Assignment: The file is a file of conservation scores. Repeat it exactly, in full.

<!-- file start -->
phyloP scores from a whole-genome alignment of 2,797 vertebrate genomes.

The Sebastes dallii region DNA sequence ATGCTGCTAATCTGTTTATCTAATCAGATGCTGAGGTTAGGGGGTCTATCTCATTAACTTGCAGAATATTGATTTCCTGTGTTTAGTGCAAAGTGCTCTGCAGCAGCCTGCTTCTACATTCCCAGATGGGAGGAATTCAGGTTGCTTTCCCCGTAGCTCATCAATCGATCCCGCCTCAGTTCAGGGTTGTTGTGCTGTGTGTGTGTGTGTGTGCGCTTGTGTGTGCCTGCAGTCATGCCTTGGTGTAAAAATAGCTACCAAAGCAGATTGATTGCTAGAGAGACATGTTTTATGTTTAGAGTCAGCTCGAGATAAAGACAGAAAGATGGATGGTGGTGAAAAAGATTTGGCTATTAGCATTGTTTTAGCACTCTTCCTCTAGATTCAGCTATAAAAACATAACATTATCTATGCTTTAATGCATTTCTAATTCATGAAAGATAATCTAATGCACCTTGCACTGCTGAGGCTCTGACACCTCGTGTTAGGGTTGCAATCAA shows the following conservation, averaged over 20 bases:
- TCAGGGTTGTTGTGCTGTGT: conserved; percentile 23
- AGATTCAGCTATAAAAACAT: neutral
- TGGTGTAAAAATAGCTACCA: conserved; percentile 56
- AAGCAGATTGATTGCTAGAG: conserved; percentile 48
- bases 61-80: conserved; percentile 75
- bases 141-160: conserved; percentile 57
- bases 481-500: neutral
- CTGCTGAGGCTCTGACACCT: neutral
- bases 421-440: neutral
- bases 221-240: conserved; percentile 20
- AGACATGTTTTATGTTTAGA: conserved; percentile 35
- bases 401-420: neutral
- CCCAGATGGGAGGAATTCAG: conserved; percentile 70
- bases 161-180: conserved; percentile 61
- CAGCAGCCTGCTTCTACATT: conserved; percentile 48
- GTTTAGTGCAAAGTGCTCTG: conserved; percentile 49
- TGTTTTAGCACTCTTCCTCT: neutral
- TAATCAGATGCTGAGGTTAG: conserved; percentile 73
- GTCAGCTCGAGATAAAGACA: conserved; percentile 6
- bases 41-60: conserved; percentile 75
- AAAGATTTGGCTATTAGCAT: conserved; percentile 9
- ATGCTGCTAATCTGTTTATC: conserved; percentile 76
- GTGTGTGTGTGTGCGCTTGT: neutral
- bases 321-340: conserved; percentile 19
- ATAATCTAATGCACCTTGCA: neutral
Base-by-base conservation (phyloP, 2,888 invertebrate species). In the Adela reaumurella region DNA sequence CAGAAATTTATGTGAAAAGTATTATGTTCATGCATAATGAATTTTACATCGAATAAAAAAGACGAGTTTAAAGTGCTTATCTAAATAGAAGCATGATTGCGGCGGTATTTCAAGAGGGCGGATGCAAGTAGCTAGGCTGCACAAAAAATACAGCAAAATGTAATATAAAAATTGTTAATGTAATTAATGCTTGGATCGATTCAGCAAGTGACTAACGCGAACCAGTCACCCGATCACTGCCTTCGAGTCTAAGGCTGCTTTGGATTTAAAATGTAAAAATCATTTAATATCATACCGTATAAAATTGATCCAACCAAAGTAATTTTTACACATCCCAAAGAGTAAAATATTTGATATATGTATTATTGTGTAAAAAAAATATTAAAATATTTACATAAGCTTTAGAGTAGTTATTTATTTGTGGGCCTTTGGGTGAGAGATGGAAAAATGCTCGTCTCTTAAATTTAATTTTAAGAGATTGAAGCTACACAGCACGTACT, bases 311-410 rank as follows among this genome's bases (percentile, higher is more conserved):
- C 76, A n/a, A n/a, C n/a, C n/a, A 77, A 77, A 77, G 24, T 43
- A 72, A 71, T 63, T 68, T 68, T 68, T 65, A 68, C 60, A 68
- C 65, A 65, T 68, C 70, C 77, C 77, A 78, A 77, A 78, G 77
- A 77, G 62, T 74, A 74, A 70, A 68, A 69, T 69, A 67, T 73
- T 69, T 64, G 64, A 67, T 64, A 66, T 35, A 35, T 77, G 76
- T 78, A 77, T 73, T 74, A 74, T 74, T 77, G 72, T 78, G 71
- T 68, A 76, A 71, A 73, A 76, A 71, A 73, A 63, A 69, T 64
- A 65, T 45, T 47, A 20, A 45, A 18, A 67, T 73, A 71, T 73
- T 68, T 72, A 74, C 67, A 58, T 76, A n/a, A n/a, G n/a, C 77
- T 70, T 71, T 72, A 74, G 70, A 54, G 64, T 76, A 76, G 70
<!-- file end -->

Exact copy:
phyloP scores from a whole-genome alignment of 2,797 vertebrate genomes.

The Sebastes dallii region DNA sequence ATGCTGCTAATCTGTTTATCTAATCAGATGCTGAGGTTAGGGGGTCTATCTCATTAACTTGCAGAATATTGATTTCCTGTGTTTAGTGCAAAGTGCTCTGCAGCAGCCTGCTTCTACATTCCCAGATGGGAGGAATTCAGGTTGCTTTCCCCGTAGCTCATCAATCGATCCCGCCTCAGTTCAGGGTTGTTGTGCTGTGTGTGTGTGTGTGTGCGCTTGTGTGTGCCTGCAGTCATGCCTTGGTGTAAAAATAGCTACCAAAGCAGATTGATTGCTAGAGAGACATGTTTTATGTTTAGAGTCAGCTCGAGATAAAGACAGAAAGATGGATGGTGGTGAAAAAGATTTGGCTATTAGCATTGTTTTAGCACTCTTCCTCTAGATTCAGCTATAAAAACATAACATTATCTATGCTTTAATGCATTTCTAATTCATGAAAGATAATCTAATGCACCTTGCACTGCTGAGGCTCTGACACCTCGTGTTAGGGTTGCAATCAA shows the following conservation, averaged over 20 bases:
- TCAGGGTTGTTGTGCTGTGT: conserved; percentile 23
- AGATTCAGCTATAAAAACAT: neutral
- TGGTGTAAAAATAGCTACCA: conserved; percentile 56
- AAGCAGATTGATTGCTAGAG: conserved; percentile 48
- bases 61-80: conserved; percentile 75
- bases 141-160: conserved; percentile 57
- bases 481-500: neutral
- CTGCTGAGGCTCTGACACCT: neutral
- bases 421-440: neutral
- bases 221-240: conserved; percentile 20
- AGACATGTTTTATGTTTAGA: conserved; percentile 35
- bases 401-420: neutral
- CCCAGATGGGAGGAATTCAG: conserved; percentile 70
- bases 161-180: conserved; percentile 61
- CAGCAGCCTGCTTCTACATT: conserved; percentile 48
- GTTTAGTGCAAAGTGCTCTG: conserved; percentile 49
- TGTTTTAGCACTCTTCCTCT: neutral
- TAATCAGATGCTGAGGTTAG: conserved; percentile 73
- GTCAGCTCGAGATAAAGACA: conserved; percentile 6
- bases 41-60: conserved; percentile 75
- AAAGATTTGGCTATTAGCAT: conserved; percentile 9
- ATGCTGCTAATCTGTTTATC: conserved; percentile 76
- GTGTGTGTGTGTGCGCTTGT: neutral
- bases 321-340: conserved; percentile 19
- ATAATCTAATGCACCTTGCA: neutral
Base-by-base conservation (phyloP, 2,888 invertebrate species). In the Adela reaumurella region DNA sequence CAGAAATTTATGTGAAAAGTATTATGTTCATGCATAATGAATTTTACATCGAATAAAAAAGACGAGTTTAAAGTGCTTATCTAAATAGAAGCATGATTGCGGCGGTATTTCAAGAGGGCGGATGCAAGTAGCTAGGCTGCACAAAAAATACAGCAAAATGTAATATAAAAATTGTTAATGTAATTAATGCTTGGATCGATTCAGCAAGTGACTAACGCGAACCAGTCACCCGATCACTGCCTTCGAGTCTAAGGCTGCTTTGGATTTAAAATGTAAAAATCATTTAATATCATACCGTATAAAATTGATCCAACCAAAGTAATTTTTACACATCCCAAAGAGTAAAATATTTGATATATGTATTATTGTGTAAAAAAAATATTAAAATATTTACATAAGCTTTAGAGTAGTTATTTATTTGTGGGCCTTTGGGTGAGAGATGGAAAAATGCTCGTCTCTTAAATTTAATTTTAAGAGATTGAAGCTACACAGCACGTACT, bases 311-410 rank as follows among this genome's bases (percentile, higher is more conserved):
- C 76, A n/a, A n/a, C n/a, C n/a, A 77, A 77, A 77, G 24, T 43
- A 72, A 71, T 63, T 68, T 68, T 68, T 65, A 68, C 60, A 68
- C 65, A 65, T 68, C 70, C 77, C 77, A 78, A 77, A 78, G 77
- A 77, G 62, T 74, A 74, A 70, A 68, A 69, T 69, A 67, T 73
- T 69, T 64, G 64, A 67, T 64, A 66, T 35, A 35, T 77, G 76
- T 78, A 77, T 73, T 74, A 74, T 74, T 77, G 72, T 78, G 71
- T 68, A 76, A 71, A 73, A 76, A 71, A 73, A 63, A 69, T 64
- A 65, T 45, T 47, A 20, A 45, A 18, A 67, T 73, A 71, T 73
- T 68, T 72, A 74, C 67, A 58, T 76, A n/a, A n/a, G n/a, C 77
- T 70, T 71, T 72, A 74, G 70, A 54, G 64, T 76, A 76, G 70